Good art brushes can be quite expensive to buy. By properly cleaning them after each use you can extend the life of your brushes. This is a guide about cleaning artist brushes.
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When you have allowed your paint brushes to harden with paint on them, you can easily soften them by placing them in hot vinegar until paint loosens and the wash them in hot soapy water.
By Sandy A. from Graettinger, IA
I use acrylic paints for my yard art projects, and cleaning my brushes is an important step. I have found that if I squirt a little hand sanitizer into the palm of my hand, and work it into the bristles, it does an excellent job of removing the paint trapped in the brush.
I use Murphy Oil Soap, to clean my paint brushes. I do decoupage, and the brushes get gluey. So I will soak them overnight in the oil soap, and they are clean again.
By Hope from Wilmington, NC
As an artist I sometimes forget to rinse my brushes out well. By the time I get back to it it is completely stiff and dried with paint. The way I rescue these brushes is to fill an old plastic cup with enough Murphy's oil soap to cover the bristles and let it sit overnight. In the morning rinse well with cold water (hot water breaks down brushes faster). I do this every 6 months to all of my brushes whether they need it or not because it makes them feel like they are brand new.
Quality artists' paint brushes are an investment. It is important to wash them thoroughly at the end of every studio session or they can become permanently damaged. A proper cleaning will help maintain the shape of the tip, and extend the life of the ferrule and hairs as long as possible.
I don't use my good oil painting brushes for acrylic. I keep them just for oils, which I clean in white spirit*. The sediment settles after a few days, and the clean spirit pours off carefully into another jar.
For acrylics, I use cheaper brushes. These, of course, are cleaned in water.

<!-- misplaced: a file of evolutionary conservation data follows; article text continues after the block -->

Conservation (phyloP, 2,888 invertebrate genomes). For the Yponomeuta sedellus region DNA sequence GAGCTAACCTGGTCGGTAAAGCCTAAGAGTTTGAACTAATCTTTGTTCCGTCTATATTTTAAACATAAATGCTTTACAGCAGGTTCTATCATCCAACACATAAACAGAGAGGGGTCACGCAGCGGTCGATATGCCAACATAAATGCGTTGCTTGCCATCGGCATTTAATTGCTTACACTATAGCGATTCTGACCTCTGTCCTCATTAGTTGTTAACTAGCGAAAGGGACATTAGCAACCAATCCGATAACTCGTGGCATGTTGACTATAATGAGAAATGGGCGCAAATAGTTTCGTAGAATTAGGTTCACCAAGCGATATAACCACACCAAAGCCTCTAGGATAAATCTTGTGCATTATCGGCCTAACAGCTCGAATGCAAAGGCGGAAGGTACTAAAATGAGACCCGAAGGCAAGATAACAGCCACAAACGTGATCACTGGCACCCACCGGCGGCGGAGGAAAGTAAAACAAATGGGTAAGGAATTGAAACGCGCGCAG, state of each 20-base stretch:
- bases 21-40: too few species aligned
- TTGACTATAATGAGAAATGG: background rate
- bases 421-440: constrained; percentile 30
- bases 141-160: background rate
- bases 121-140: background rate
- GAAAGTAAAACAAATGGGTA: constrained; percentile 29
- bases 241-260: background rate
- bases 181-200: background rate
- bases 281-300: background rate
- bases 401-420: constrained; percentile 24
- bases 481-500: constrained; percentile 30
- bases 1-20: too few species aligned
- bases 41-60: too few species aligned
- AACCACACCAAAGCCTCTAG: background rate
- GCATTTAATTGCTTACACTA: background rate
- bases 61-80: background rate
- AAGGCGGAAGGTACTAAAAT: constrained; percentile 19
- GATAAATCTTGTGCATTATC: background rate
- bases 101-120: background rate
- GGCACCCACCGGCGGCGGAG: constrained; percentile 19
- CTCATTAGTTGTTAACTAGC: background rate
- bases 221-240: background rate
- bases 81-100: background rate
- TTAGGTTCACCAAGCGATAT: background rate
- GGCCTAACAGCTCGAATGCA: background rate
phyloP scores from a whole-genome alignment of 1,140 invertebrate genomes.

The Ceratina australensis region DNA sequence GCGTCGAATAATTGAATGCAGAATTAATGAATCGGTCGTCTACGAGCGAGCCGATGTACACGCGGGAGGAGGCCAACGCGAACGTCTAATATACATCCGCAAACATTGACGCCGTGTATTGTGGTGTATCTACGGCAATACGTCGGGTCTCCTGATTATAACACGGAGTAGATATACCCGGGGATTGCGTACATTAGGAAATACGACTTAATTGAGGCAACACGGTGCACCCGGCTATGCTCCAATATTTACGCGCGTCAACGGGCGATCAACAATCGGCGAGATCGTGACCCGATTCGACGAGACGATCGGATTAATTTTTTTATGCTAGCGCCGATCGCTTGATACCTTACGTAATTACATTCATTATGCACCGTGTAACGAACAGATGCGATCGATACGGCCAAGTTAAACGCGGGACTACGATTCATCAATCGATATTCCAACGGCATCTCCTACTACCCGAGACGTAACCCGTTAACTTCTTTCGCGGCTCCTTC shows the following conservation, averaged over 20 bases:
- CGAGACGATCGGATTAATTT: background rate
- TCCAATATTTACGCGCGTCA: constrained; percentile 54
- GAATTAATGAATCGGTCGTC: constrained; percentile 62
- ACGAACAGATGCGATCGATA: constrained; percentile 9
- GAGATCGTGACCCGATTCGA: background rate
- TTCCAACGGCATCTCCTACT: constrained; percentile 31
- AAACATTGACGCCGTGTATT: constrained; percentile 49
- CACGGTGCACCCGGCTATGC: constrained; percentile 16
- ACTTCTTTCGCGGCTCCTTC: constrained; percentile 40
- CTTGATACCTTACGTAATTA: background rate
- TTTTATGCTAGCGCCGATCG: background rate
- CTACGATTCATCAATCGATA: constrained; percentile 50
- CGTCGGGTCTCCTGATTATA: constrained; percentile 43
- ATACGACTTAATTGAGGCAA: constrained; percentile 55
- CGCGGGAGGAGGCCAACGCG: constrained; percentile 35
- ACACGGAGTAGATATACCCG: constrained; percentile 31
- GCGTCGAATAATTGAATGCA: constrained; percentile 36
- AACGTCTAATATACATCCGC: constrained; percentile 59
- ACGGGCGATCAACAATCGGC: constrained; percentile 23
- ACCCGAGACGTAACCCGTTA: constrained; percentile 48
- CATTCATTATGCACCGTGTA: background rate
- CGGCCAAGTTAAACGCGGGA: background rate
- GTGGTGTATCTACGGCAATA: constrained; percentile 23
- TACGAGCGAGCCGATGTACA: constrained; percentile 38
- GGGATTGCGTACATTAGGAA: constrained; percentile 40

*Mineral spirits or paraffin based solvent.
By auntyblod from Cwmbran, South Wales
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Here are questions related to Cleaning Artist Brushes.
How do I safely rinse brushes with oil paint. I used to love painting with oil paint, and still have my brushes, paints, palette, etc. I would like to start up again, but I am not willing to use mineral spirits (highly flammable and bad fumes) to rinse/clean my brushes. I also do not want to use bar soap on the brushes, letting oil paint go down the sink, without knowing what I am doing.
Is there a way to safely use my oil paint and brushes that will still keep the brushes in good condition? How do I rinse/dispose of oil paint rags safely if I no longer have access to a paint studio? Or is this the end of my painting days?
By davidicdancer from Spokane, WA
I now use mostly water-miscible oils and clean up initially with soap and water then with a squirt of "Awesome" lemon or orange cleaning liquid in the palm of my hand. (Wear gloves if doing a lot of class brushes or have sensitive skin!). I rub the bristles gently until all color is out on my paper towel wipes, then rinse thoroughly. Lastly I condition the bristles with baby oil and re-shape them between my fingers. Both cleanser and baby oil = $1.00 each for large bottle from the Dollar Tree.
I am an amateur artist. I use acrylic paint.The brushes that I use are nylon bristles. These are smaller brushes, one inch is the largest size, such as the the brushes that are sold by Donna Dewberry. I have other brushes, that cost less.
Anyway I have read suggestions people have written about brush cleaning, Murphy's Oil Soap, hot vinegar, etc. I have stronger cleaners, but would like to hear other people's ideas. Thanks.
By Kersti from Bellevue
Another way to straighten crooked bristles on a brush is to stroke them on a cake of soap or add some liquid detergent. Shape them, let them dry and they will be straight again. When I am out painting, soap is always available.